“The AGROSAVIA-CIAT forage network, established in 2018, seeks to expand the range of forage options to increase the efficiency, competitiveness, and resilience of the livestock production sector in Colombia. As such, the forage network aims to evaluate, select and deliver novel forage materials for their use in livestock systems of each of the different regions of the country.”

Juan Andrés Cardoso, eco-physiologist

“Important progress made in flowering induction by CIAT’s cassava breeding program has allowed to expedite the production of botanic seed in elite clones, thus speeding up the release of new varieties resistant to pests and diseases, conserving traits of high productivity with stable dry matter content.”

Luis Augusto Becerra, leader, Cassava Program

“The SFS team published 25 ISI journal papers including a well-received piece by Chris Bené and other colleagues entitled “When food systems meet sustainability – Current narratives and implications for actions” in World Development. SFS delivered important outcomes in the Climate-Smart Value Chains project in West Africa on cocoa and in East Africa and Central America on coffee.”

Mark Lundy, leader, Sustainable Food Systems (SFS)

“The most important achievement was the launch of the USAID-funded initiative “Water Planning System (WPS).” WPS was made available as a governmental web platform, “AGUA DE HONDURAS,” which provides communities with information combining hydrological data for current and future climate scenarios, and data on vegetative cover and water demand to facilitate water management decision making in relation to micro-watersheds, sub-watersheds, and watersheds in Honduras.”

Jefferson Valencia, hydrology specialist and WPS project co-leader, ASL research area

“The establishment of a research network on cacao and cadmium was one major achievement. Thanks to a collaborative work with Cacao for Peace (USAID/USDA), CIRAD, European Union, AFD, and national partners in Colombia, Ecuador, and Peru, we have been implementing several of complementary initiatives to support those countries in their efforts to comply with the new EU regulation on cadmium limits in cacao products.”

Mayesse da Silva, soil researcher, ASL research area

“After four years collecting data and implementing activities to make landscapes bloom again, new partnerships were forged and commitments agreed upon to improve environmental sustainability and biodiversity conservation in the Peruvian Amazon. It is with great satisfaction that we see how farmers have made arrangements on their farms to adopt silvopastoral and agroforestry systems.”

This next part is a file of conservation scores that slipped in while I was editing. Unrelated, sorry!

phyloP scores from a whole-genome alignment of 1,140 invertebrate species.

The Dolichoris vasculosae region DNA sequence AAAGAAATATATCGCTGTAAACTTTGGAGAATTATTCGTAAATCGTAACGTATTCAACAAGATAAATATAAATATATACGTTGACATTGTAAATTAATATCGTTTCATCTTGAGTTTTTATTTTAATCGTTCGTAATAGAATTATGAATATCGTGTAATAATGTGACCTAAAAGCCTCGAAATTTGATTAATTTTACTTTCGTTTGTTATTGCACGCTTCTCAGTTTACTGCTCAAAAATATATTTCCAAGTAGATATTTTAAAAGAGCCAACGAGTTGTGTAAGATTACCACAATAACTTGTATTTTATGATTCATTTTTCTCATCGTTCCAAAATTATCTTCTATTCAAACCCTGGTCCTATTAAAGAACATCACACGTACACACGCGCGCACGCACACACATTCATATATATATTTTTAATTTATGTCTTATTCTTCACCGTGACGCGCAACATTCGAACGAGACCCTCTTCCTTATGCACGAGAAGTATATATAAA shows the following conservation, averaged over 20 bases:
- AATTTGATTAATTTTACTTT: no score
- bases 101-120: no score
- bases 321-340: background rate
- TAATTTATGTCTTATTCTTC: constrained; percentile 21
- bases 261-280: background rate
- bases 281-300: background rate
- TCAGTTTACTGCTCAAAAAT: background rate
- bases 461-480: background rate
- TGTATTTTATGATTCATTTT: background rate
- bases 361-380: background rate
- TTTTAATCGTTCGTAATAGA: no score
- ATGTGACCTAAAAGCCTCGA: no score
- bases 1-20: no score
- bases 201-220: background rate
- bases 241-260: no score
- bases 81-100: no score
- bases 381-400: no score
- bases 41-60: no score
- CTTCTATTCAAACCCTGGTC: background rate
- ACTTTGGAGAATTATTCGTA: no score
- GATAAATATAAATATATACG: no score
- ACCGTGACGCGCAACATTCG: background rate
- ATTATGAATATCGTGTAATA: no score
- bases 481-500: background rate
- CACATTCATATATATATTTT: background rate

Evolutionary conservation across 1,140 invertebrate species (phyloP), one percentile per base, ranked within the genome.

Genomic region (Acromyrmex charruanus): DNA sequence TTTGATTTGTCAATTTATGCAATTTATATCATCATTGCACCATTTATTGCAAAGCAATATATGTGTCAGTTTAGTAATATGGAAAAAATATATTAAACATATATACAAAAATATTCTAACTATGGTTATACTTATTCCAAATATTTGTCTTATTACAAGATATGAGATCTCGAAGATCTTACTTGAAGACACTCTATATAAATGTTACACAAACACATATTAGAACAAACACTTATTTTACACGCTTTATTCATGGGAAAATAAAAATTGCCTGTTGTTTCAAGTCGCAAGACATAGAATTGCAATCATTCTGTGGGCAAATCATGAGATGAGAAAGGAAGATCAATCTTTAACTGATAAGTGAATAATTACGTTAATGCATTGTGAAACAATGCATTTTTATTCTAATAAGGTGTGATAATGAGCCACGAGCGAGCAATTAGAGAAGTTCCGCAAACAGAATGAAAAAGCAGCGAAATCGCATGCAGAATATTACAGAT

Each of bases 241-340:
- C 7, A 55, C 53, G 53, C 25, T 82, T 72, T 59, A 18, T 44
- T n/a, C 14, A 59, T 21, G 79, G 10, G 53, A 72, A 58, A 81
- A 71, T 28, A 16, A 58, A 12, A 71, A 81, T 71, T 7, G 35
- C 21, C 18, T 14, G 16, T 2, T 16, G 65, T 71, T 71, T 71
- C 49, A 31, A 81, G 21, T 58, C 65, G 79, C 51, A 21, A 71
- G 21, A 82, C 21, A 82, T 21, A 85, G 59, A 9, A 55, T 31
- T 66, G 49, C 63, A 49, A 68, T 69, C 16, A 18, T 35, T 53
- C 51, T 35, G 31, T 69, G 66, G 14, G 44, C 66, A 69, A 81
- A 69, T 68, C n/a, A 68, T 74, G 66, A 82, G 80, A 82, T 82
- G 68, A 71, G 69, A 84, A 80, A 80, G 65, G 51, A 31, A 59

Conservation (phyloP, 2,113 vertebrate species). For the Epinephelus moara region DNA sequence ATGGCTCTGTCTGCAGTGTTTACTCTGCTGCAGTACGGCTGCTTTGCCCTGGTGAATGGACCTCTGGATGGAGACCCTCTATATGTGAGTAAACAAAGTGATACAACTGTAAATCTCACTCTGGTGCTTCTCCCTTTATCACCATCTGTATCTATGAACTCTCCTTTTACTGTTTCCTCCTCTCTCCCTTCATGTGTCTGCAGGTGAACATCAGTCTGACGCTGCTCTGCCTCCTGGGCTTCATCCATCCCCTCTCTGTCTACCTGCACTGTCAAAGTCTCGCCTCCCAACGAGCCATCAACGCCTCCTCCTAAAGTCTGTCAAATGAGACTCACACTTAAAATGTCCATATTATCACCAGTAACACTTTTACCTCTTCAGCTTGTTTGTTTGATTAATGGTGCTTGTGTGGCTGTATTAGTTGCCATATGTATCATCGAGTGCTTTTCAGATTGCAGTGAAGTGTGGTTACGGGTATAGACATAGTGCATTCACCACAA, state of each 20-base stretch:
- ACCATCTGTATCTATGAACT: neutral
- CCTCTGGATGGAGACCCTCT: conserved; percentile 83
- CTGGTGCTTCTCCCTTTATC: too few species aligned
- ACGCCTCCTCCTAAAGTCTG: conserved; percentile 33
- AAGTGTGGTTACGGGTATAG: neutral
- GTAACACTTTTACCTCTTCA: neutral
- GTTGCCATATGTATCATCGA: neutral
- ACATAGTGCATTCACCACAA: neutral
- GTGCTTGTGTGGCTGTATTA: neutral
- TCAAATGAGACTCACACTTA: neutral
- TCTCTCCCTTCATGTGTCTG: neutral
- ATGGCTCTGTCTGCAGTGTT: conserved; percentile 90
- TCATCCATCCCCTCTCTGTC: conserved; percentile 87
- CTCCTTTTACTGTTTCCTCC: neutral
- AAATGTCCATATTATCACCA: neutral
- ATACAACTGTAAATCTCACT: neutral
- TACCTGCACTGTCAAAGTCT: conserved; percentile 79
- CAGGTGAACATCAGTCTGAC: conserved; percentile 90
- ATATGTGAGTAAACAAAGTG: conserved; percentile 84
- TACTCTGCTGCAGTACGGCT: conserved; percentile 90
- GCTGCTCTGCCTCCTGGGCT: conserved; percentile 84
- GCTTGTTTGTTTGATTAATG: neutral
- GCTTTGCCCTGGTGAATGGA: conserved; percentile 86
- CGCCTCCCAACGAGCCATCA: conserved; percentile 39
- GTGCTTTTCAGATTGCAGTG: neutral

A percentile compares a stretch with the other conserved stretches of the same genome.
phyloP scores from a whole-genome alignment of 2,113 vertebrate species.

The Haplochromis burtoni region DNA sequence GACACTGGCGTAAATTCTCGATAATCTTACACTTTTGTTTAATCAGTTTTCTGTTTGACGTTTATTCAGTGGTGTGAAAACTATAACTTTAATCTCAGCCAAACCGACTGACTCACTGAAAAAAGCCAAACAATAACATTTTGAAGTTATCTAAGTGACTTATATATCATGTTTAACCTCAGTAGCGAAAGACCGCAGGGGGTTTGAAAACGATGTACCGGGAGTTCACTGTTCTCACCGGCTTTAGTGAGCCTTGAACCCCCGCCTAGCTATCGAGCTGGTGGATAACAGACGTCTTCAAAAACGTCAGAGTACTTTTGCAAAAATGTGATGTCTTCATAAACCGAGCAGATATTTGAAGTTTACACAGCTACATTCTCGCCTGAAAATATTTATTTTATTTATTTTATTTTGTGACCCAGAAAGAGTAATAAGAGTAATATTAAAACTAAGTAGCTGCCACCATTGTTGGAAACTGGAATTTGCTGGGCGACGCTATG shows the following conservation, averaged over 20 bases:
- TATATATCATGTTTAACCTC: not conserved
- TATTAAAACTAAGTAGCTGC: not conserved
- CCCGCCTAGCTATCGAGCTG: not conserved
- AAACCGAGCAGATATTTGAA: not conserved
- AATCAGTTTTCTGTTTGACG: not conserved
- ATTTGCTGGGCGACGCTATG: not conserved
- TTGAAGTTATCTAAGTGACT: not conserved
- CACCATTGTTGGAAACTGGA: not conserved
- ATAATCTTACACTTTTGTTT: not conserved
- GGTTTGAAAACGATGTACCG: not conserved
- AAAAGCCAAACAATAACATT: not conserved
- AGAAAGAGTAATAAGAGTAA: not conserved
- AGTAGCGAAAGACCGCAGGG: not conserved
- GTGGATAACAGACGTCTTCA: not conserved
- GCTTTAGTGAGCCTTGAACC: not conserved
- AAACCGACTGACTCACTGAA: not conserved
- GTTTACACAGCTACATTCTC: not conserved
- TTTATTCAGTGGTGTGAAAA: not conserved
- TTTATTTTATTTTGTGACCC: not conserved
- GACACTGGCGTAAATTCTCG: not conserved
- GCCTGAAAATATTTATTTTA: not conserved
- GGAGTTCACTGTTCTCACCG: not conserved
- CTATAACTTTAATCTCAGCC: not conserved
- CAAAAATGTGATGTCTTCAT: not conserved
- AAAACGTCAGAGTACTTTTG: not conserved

Wendy Francesconi, leader, Ecosystem Services and Environmental Impact, ASL research area

“One of the most important achievements we had in 2018 was our work on ‘digital solutions to transform Ethiopian agriculture’ in partnership with the Ethiopian Institute of Agricultural Research (EIAR) and with support from the German Agency for International Cooperation (GIZ). Thanks to the joint work, we were able to build awareness among over 80 participants and provide data analytics training to 16 national agricultural researchers.”

Lulseged Desta, leader, Landscape Restoration in Africa, ASL Research Area

“When things work for the farmer and we have a product that works for the farmer then you don’t sleep. As a bean researcher when farmers say they can now grow beans when they were not able to before, that makes me want to do more.”

Robin Buruchara, PABRA Director

“I am motivated by environmental concerns which go hand in hand with improved livestock. I seriously think improved livestock feeding can make a contribution to climate-smart livestock. Improved pastures mean improved soils which in turn result in improved livelihoods without harming the environment.”

Birthe Paul, Livestock Systems scientist

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Was edited and compiled by CIAT Partnerships and Communications